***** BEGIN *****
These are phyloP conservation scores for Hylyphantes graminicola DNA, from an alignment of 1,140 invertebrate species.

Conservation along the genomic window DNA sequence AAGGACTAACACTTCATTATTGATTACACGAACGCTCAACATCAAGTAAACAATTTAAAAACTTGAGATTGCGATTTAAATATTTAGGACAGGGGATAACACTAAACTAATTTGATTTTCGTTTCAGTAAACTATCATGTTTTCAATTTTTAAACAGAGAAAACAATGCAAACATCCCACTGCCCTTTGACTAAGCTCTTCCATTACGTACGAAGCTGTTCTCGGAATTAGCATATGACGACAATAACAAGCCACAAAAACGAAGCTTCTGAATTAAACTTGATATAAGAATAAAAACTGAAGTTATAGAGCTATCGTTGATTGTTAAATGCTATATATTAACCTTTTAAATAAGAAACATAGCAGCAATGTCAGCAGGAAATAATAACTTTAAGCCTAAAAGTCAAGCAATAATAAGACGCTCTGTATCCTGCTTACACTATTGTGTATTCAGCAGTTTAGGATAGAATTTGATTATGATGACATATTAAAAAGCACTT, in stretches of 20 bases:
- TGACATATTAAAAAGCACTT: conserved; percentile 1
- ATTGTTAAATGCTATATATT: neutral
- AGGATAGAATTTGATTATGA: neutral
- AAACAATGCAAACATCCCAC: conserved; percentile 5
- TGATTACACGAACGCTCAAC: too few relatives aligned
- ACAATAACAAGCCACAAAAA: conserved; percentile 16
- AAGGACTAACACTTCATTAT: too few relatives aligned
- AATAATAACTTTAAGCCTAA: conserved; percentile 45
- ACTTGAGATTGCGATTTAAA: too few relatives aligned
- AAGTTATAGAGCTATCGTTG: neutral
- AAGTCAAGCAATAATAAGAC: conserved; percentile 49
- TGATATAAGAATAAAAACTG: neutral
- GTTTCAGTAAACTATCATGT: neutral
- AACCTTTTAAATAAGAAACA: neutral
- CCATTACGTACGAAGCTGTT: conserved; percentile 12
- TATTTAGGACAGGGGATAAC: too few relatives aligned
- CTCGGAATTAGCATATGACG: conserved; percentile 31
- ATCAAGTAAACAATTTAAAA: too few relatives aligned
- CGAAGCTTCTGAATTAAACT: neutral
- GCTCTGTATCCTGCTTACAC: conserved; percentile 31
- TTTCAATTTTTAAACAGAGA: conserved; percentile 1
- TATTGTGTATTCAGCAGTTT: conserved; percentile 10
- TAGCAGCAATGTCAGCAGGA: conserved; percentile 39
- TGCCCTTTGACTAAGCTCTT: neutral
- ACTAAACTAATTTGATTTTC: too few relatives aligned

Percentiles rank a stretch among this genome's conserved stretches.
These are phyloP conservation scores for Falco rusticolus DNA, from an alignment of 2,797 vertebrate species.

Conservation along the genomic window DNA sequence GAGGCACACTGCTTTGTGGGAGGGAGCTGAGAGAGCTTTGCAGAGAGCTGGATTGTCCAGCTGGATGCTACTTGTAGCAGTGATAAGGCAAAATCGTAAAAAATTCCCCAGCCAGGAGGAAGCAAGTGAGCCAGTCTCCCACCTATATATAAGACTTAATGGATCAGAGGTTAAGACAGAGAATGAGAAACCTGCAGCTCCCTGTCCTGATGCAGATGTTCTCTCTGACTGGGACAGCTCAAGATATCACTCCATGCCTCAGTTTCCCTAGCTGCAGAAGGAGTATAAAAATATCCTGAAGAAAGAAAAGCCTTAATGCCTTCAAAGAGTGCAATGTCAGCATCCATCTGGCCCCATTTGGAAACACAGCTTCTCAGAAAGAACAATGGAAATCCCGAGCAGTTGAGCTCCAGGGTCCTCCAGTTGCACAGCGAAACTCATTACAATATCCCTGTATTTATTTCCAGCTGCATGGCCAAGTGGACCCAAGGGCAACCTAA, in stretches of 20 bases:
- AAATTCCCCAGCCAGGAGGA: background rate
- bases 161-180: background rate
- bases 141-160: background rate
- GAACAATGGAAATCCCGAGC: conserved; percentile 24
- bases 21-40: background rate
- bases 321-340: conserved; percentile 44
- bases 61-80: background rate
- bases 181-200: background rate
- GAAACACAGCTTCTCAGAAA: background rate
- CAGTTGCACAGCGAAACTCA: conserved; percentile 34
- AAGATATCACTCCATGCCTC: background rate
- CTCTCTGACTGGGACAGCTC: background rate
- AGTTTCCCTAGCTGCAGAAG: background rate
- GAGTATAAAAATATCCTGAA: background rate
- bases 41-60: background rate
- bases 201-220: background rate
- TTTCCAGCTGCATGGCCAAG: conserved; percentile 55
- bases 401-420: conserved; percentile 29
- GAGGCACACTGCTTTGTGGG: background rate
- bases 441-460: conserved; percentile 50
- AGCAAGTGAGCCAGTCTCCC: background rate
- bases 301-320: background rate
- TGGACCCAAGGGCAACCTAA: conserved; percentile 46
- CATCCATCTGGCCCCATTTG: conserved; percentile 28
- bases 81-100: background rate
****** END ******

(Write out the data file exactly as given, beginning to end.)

These are phyloP conservation scores for Hylyphantes graminicola DNA, from an alignment of 1,140 invertebrate species.

Conservation along the genomic window DNA sequence AAGGACTAACACTTCATTATTGATTACACGAACGCTCAACATCAAGTAAACAATTTAAAAACTTGAGATTGCGATTTAAATATTTAGGACAGGGGATAACACTAAACTAATTTGATTTTCGTTTCAGTAAACTATCATGTTTTCAATTTTTAAACAGAGAAAACAATGCAAACATCCCACTGCCCTTTGACTAAGCTCTTCCATTACGTACGAAGCTGTTCTCGGAATTAGCATATGACGACAATAACAAGCCACAAAAACGAAGCTTCTGAATTAAACTTGATATAAGAATAAAAACTGAAGTTATAGAGCTATCGTTGATTGTTAAATGCTATATATTAACCTTTTAAATAAGAAACATAGCAGCAATGTCAGCAGGAAATAATAACTTTAAGCCTAAAAGTCAAGCAATAATAAGACGCTCTGTATCCTGCTTACACTATTGTGTATTCAGCAGTTTAGGATAGAATTTGATTATGATGACATATTAAAAAGCACTT, in stretches of 20 bases:
- TGACATATTAAAAAGCACTT: conserved; percentile 1
- ATTGTTAAATGCTATATATT: neutral
- AGGATAGAATTTGATTATGA: neutral
- AAACAATGCAAACATCCCAC: conserved; percentile 5
- TGATTACACGAACGCTCAAC: too few relatives aligned
- ACAATAACAAGCCACAAAAA: conserved; percentile 16
- AAGGACTAACACTTCATTAT: too few relatives aligned
- AATAATAACTTTAAGCCTAA: conserved; percentile 45
- ACTTGAGATTGCGATTTAAA: too few relatives aligned
- AAGTTATAGAGCTATCGTTG: neutral
- AAGTCAAGCAATAATAAGAC: conserved; percentile 49
- TGATATAAGAATAAAAACTG: neutral
- GTTTCAGTAAACTATCATGT: neutral
- AACCTTTTAAATAAGAAACA: neutral
- CCATTACGTACGAAGCTGTT: conserved; percentile 12
- TATTTAGGACAGGGGATAAC: too few relatives aligned
- CTCGGAATTAGCATATGACG: conserved; percentile 31
- ATCAAGTAAACAATTTAAAA: too few relatives aligned
- CGAAGCTTCTGAATTAAACT: neutral
- GCTCTGTATCCTGCTTACAC: conserved; percentile 31
- TTTCAATTTTTAAACAGAGA: conserved; percentile 1
- TATTGTGTATTCAGCAGTTT: conserved; percentile 10
- TAGCAGCAATGTCAGCAGGA: conserved; percentile 39
- TGCCCTTTGACTAAGCTCTT: neutral
- ACTAAACTAATTTGATTTTC: too few relatives aligned

Percentiles rank a stretch among this genome's conserved stretches.
These are phyloP conservation scores for Falco rusticolus DNA, from an alignment of 2,797 vertebrate species.

Conservation along the genomic window DNA sequence GAGGCACACTGCTTTGTGGGAGGGAGCTGAGAGAGCTTTGCAGAGAGCTGGATTGTCCAGCTGGATGCTACTTGTAGCAGTGATAAGGCAAAATCGTAAAAAATTCCCCAGCCAGGAGGAAGCAAGTGAGCCAGTCTCCCACCTATATATAAGACTTAATGGATCAGAGGTTAAGACAGAGAATGAGAAACCTGCAGCTCCCTGTCCTGATGCAGATGTTCTCTCTGACTGGGACAGCTCAAGATATCACTCCATGCCTCAGTTTCCCTAGCTGCAGAAGGAGTATAAAAATATCCTGAAGAAAGAAAAGCCTTAATGCCTTCAAAGAGTGCAATGTCAGCATCCATCTGGCCCCATTTGGAAACACAGCTTCTCAGAAAGAACAATGGAAATCCCGAGCAGTTGAGCTCCAGGGTCCTCCAGTTGCACAGCGAAACTCATTACAATATCCCTGTATTTATTTCCAGCTGCATGGCCAAGTGGACCCAAGGGCAACCTAA, in stretches of 20 bases:
- AAATTCCCCAGCCAGGAGGA: background rate
- bases 161-180: background rate
- bases 141-160: background rate
- GAACAATGGAAATCCCGAGC: conserved; percentile 24
- bases 21-40: background rate
- bases 321-340: conserved; percentile 44
- bases 61-80: background rate
- bases 181-200: background rate
- GAAACACAGCTTCTCAGAAA: background rate
- CAGTTGCACAGCGAAACTCA: conserved; percentile 34
- AAGATATCACTCCATGCCTC: background rate
- CTCTCTGACTGGGACAGCTC: background rate
- AGTTTCCCTAGCTGCAGAAG: background rate
- GAGTATAAAAATATCCTGAA: background rate
- bases 41-60: background rate
- bases 201-220: background rate
- TTTCCAGCTGCATGGCCAAG: conserved; percentile 55
- bases 401-420: conserved; percentile 29
- GAGGCACACTGCTTTGTGGG: background rate
- bases 441-460: conserved; percentile 50
- AGCAAGTGAGCCAGTCTCCC: background rate
- bases 301-320: background rate
- TGGACCCAAGGGCAACCTAA: conserved; percentile 46
- CATCCATCTGGCCCCATTTG: conserved; percentile 28
- bases 81-100: background rate